We’ve had some fascinating new content on the site from world number 7 Paul ‘Superman’ Coll, looking at how he prepares himself for an important match and some of the things he does as part of his daily routine to build up to it. The aim of this article is to give you some practical tools you can take away from Paul’s advice, and help make your preparation as conducive to optimal performance as possible.
An old adage that applies very much to the squash player, is to ‘control the controllable’ – you can’t control the bounce of the ball, the performance of your opponent, or the decisions of the referee, but you CAN control a lot of the other things in and around your preparation for a game, and how you approach the time available before you go onto court to play.
While at an amateur level you may not have the luxury of a full day to prepare yourself for a big match or tournament, there are certainly some relevant tips that can be garnered from Paul’s insights.
Nutrition and hydration play a big role, and ensuring that you both eat a good breakfast/lunch on the day of a big game as well as remember to take in a steady consumption of fluids/electrolytes throughout the lead-up, can both help make a significant difference to your physical readiness just on their own.
Paul also talks about the importance of psychological preparation, and this is an area we’ve explored in depth on the blog in the past. Even something as simple as recalling some of your best performances from memory as you travel to the venue of your game can have a very powerful effect on your mindset.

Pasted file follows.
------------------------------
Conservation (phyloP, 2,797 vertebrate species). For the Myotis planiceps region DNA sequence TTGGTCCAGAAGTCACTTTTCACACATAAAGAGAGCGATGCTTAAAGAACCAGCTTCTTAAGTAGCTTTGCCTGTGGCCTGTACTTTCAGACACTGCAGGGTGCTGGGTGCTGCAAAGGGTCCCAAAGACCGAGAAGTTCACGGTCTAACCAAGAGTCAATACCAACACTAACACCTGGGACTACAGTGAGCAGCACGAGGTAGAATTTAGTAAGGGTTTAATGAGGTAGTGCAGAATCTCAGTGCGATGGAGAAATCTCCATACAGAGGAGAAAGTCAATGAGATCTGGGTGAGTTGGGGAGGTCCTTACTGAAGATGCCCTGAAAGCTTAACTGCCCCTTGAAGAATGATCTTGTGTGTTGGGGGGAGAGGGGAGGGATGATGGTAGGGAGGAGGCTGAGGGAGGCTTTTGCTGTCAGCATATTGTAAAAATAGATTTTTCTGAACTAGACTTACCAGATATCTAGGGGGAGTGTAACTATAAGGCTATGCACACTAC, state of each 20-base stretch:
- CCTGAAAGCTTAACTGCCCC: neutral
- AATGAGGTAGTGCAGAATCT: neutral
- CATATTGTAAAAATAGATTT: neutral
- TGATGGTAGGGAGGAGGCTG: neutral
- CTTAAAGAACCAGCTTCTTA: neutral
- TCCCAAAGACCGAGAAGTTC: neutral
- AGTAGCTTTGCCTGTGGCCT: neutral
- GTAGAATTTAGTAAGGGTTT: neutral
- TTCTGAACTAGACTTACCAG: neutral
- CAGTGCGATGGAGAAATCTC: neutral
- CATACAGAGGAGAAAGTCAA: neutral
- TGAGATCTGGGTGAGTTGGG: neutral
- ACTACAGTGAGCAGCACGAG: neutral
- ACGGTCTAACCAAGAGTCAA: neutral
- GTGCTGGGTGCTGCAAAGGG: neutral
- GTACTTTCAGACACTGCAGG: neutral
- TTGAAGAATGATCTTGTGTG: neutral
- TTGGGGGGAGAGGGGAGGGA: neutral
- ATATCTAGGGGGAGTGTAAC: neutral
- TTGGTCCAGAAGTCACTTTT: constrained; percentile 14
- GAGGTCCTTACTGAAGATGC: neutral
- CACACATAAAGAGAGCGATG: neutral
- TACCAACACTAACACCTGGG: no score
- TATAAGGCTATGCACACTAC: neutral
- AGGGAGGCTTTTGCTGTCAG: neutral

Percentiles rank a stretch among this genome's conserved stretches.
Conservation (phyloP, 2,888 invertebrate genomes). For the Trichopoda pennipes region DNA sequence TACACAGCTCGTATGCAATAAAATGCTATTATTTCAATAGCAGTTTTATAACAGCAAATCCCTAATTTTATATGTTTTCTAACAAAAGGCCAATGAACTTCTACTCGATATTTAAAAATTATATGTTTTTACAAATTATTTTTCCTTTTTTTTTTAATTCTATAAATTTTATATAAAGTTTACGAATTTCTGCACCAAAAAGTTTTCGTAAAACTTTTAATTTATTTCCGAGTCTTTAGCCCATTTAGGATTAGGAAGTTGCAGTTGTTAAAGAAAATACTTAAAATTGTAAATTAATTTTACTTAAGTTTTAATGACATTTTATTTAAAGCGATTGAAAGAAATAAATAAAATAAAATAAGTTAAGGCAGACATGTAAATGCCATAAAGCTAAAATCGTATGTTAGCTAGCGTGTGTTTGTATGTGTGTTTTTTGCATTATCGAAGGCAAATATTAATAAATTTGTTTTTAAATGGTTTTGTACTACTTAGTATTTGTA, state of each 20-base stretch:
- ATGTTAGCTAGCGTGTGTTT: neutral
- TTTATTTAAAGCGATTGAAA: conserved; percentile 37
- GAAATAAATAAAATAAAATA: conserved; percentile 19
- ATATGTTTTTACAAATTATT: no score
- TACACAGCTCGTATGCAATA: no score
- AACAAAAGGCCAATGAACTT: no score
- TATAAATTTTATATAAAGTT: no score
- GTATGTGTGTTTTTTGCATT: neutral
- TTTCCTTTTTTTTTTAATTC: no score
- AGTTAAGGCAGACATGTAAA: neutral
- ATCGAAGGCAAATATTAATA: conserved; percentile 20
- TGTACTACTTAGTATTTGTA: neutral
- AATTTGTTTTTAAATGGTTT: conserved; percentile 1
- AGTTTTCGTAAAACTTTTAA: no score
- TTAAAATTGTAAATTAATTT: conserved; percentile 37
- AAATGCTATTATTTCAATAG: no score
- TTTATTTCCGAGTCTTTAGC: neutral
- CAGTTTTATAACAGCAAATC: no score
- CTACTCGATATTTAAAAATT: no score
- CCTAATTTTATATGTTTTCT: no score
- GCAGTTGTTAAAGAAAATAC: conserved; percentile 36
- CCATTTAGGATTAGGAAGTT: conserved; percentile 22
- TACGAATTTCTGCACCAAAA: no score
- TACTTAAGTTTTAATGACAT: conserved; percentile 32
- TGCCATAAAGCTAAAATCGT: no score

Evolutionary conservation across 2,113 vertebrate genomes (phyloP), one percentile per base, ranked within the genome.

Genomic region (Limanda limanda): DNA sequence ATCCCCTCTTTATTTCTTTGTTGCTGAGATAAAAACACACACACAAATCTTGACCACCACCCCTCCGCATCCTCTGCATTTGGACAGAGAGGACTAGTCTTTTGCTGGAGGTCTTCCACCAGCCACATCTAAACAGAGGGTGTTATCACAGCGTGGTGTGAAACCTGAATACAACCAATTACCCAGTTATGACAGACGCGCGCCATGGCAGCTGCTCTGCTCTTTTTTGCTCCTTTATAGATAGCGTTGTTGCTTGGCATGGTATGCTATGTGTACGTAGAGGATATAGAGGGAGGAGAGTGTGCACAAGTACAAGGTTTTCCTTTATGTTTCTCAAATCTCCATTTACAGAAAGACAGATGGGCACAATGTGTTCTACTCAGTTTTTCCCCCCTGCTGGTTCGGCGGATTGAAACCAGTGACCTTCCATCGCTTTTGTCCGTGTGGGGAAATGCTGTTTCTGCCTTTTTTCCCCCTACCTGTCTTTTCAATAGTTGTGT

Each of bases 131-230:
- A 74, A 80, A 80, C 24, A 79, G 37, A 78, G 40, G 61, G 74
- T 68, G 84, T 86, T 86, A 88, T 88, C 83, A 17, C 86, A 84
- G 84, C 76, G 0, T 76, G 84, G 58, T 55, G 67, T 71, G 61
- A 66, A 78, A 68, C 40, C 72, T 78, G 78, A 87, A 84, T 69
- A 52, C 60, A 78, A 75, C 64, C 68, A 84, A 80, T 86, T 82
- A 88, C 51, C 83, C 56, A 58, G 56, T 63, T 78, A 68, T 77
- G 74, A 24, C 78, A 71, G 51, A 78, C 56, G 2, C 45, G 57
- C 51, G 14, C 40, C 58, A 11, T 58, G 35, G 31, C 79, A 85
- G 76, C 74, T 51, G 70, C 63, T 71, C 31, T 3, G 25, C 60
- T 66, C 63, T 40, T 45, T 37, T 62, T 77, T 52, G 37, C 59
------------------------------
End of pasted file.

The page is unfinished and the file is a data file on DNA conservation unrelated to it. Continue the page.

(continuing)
Paul discusses in the video about having a light hit during the day leading up to an evening match, and this is a staple part of many pro’s preparation routines. While getting on court during the day might not be possible, if you can get to the courts early enough before your match then a short 20-30min ‘grooving’ session can be a great way to sharpen up your shots before you go into competition mode. Try our solo session linked below, or if you have the benefit of a partner you can work with them on some basic feeding exercises.
Put it into practice
Getting in some mobility work during the day can also help keep your body strong on supply, even if you just run through a quick 10min routine on your lunch break.
Solo ‘grooving’ session you can use anywhere between 8 hours to 30mins before a big match, to help sharpen your technique ready for action
Pairs feed ‘grooving’ session similar to the above, but with the addition of a partner/feeder
Lower body mobility session to help open the body up and loosen off tight joints, to use in the daytime before an important match
The warm-up is crucial to preparing yourself for any physical exertion and should be an essential part of your pre-match preparation to help prime your body and mind. Check out Gary’s warm-up playlist, and download our ‘SquashSkills Guide to the Warm-up’ to help you formulate a routine that works best for you.
Let us know how you get on with the sessions, we’d love to hear your feedback!
Not watched the full playlist yet?
Check out the full series here and learn about clean hitting on the backhand as we dive into the technical elements of the swing and explain the key technical points that make up a successful backhand swing.Watch the playlist in full